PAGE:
Committee already catering to 26 Arab entities

The Arab Brazilian Chamber of Commerce (ABCC) had an online meeting with Brazilian associations and organizations that have partnered up with a committee established to help keep Arab countries supplied throughout the pandemic. Upcoming steps were discussed.

Isaura Daniel
isaura.daniel@anba.com.br

São Paulo – The committee created by the Arab Brazilian Chamber of Commerce (ABCC) to work on supplying Arab markets throughout the Covid-19 pandemic is addressing demands from 26 different Arab organizations. This Thursday (30), an online meeting was held with delegates from Brazilian industry-specific organizations and committee partners to discuss the next moves.

Out of concern over supplying food to Arab countries, whose weather is not farming-friendly, the ABCC created a committee to relay requests from Arab government entities to Brazilian enterprises capable of addressing them. Associations in Brazil have assigned staff to work on this in partnership with the committee.

Earlier requests revolved mostly around food products. Now, other Brazilian-made products are being sought after, including higher value-added ones. Rafael Solimeo, the head of the ABCC’s International Office in Dubai, UAE said during the meeting that in early June, five entities had been working in tandem with the committee to make sure markets were supplied. Now, there are 26 such partner organizations involved.

Requests for prospective suppliers in Brazil come in from crisis committees, businesses and government entities in the Arab countries. According to Solimeo, the committee put in place by the ABCC has led to faster responses, increased affordability and seriousness in doing business for the parties involved.

The latest requests include fresh fruit, citrus products, beef, sugar, maize, soy-based animal feed, frozen fruit, fish, cereals, oils, foraging, protein, eggs, dairy, vegetables, and face masks. Requests come in from several countries, but the bulk of them hail from the UAE and Saudi Arabia.

Solimeo said that unlike early on, when both the market and the Arab organizations were euphoric and hasty to meet local needs, things have levelled out now. “Demands have grown more stable, but they’re here to stay,” he said, after committees and companies established to address the crisis said they will keep working once the pandemic is over.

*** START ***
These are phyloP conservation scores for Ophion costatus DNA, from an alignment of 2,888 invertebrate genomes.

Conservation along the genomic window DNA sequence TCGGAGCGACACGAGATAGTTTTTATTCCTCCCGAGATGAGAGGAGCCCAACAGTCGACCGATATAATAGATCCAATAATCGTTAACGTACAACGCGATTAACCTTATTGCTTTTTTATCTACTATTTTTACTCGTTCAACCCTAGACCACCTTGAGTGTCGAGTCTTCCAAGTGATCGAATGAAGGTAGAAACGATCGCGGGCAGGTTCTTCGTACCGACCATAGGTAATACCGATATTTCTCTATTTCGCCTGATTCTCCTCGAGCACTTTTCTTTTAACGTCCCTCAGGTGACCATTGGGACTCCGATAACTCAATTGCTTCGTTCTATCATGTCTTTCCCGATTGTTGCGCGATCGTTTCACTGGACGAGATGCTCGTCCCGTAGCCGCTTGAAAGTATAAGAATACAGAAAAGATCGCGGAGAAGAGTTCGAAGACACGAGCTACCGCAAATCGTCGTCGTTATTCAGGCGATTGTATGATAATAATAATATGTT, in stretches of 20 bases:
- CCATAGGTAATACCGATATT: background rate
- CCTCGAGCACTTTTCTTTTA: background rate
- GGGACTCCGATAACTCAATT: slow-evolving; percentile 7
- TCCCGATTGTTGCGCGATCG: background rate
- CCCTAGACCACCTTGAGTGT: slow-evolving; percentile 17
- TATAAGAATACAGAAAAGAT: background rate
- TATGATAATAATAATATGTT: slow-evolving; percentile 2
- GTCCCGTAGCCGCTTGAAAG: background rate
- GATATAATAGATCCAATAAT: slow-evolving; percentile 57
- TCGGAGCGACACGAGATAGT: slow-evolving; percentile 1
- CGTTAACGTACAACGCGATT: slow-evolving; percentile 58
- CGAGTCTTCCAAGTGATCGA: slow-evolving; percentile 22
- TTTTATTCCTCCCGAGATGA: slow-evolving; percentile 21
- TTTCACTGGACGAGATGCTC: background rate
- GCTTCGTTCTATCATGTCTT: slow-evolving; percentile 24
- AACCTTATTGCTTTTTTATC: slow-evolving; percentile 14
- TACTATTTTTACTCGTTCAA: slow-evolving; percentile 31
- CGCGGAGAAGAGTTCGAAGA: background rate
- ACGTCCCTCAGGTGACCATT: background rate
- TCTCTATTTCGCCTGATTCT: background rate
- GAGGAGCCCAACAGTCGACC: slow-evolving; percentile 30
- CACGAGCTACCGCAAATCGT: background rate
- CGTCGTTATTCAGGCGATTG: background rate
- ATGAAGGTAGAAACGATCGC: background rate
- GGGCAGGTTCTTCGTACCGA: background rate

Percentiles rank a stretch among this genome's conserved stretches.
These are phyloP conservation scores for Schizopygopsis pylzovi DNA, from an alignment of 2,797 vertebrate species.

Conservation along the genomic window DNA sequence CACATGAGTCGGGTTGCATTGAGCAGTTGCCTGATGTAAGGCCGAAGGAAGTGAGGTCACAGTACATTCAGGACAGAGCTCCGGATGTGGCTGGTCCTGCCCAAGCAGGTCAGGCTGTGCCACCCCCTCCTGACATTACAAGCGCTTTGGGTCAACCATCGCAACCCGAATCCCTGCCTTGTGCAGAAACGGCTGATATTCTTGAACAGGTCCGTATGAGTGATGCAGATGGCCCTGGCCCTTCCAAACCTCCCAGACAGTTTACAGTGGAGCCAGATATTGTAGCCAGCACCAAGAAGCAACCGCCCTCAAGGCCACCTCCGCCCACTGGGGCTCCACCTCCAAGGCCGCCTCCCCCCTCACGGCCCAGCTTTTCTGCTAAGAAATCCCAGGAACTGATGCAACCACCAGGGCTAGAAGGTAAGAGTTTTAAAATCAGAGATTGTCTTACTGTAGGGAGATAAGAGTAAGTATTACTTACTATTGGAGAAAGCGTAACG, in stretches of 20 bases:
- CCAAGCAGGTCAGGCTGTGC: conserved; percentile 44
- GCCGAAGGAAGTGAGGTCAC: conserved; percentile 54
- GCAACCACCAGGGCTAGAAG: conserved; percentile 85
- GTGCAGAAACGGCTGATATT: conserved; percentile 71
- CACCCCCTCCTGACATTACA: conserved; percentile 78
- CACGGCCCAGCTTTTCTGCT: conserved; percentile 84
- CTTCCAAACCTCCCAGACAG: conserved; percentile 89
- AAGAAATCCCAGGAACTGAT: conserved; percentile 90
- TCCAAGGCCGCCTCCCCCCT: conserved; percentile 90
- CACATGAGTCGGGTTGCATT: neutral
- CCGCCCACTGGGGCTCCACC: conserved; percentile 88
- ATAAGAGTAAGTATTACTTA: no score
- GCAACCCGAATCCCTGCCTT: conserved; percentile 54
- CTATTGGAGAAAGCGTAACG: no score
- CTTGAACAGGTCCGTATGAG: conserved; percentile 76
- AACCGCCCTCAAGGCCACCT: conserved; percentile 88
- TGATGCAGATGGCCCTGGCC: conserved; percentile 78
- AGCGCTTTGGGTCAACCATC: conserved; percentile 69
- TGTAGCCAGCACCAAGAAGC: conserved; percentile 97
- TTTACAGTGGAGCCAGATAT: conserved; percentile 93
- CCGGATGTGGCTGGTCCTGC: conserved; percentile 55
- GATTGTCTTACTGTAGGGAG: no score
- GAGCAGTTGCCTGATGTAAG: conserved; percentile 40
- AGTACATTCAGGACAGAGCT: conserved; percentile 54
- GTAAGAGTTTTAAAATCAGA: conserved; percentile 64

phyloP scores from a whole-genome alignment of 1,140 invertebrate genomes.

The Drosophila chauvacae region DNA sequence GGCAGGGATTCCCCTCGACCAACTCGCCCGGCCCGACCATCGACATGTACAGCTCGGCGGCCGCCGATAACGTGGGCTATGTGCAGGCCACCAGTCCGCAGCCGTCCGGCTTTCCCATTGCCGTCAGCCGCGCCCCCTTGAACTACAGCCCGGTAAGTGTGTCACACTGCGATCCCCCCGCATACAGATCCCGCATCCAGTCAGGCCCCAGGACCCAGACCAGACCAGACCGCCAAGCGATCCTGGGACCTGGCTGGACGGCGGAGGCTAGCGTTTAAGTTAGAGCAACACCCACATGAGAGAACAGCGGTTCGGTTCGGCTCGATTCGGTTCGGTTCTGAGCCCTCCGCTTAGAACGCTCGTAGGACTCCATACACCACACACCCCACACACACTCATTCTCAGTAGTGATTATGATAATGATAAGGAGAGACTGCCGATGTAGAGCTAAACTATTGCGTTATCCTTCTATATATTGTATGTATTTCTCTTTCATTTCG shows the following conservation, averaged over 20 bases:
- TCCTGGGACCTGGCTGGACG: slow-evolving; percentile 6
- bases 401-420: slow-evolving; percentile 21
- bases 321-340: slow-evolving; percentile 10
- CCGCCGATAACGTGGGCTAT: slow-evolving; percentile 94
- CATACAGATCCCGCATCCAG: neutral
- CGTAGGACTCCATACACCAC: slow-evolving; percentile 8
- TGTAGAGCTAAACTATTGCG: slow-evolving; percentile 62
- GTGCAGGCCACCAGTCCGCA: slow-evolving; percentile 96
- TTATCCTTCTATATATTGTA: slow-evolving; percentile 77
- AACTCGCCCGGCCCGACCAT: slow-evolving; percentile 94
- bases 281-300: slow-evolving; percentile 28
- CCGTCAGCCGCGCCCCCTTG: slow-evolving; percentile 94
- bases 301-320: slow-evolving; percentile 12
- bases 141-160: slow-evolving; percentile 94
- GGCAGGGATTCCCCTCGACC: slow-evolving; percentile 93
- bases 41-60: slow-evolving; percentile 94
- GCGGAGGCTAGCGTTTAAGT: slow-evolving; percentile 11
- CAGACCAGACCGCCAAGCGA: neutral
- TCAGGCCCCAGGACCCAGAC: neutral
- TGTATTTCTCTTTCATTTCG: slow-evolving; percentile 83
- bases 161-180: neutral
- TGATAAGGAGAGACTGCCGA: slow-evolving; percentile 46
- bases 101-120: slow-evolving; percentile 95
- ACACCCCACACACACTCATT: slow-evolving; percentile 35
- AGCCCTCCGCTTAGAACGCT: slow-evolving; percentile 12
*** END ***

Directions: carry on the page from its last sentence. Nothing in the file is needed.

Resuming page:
ABCC commercial manager Daniella Leite called on the associations’ delegates in the online meeting to suggest the next steps for the committee, and she put them together in a draft action plan. Actions should include categorizing these associations, hosting events to relay information, hosting webinars about the Arab markets, and having online B2B events.

The meeting was opened by ABCC president Rubens Hannun, who revealed that the initiative has been dubbed “Committee for Fostering Brazilian-Arab Business.” He discussed the work of the ABCC to those unfamiliar with it, and he went over the potential of the Arab market. He remarked that the Arab population is 420 million-strong, and over 50% of them are 24 or younger, which makes for a very young demographic profile.

ABCC secretary-general Tamer Mansour disclosed 2020 Brazilian-Arab trade figures, which showed that exports and imports have slowed. He said this is due to the worldwide economic slowdown, to the fact that many countries have shut down, and to the problems wrought by Covid-19 on maritime shipping routes – particularly container-based shipping from Brazil.

Mansour noted that commodities make up the bulk of exports from Brazil to the Arab countries and said that Brazil could supply other kinds of goods as well. “Brazil is perfectly able to sell value-added products, since Brazilian-Arab relations are already in place, there’s friendliness involved, and Arabs are familiar with Brazilian products,” he said. He celebrated the fact that Egypt has given the greenlight to poultry from Brazil in the second fortnight of this month.

Early into the meeting, a survey of Arab immigrants in Brazil commissioned by the ABCC from H2R Pesquisas Avançadas and Ibope was presented. H2R director Alessandra Frisso discussed numbers that show that 10% of association leaders and 26% of business leaders in Brazil are either Arabs or descendants thereof. These rates far exceed that of Arabs in Brazil as a whole, which is 6%.

Translated by Gabriel Pomerancblum

Screenshot/Zoom

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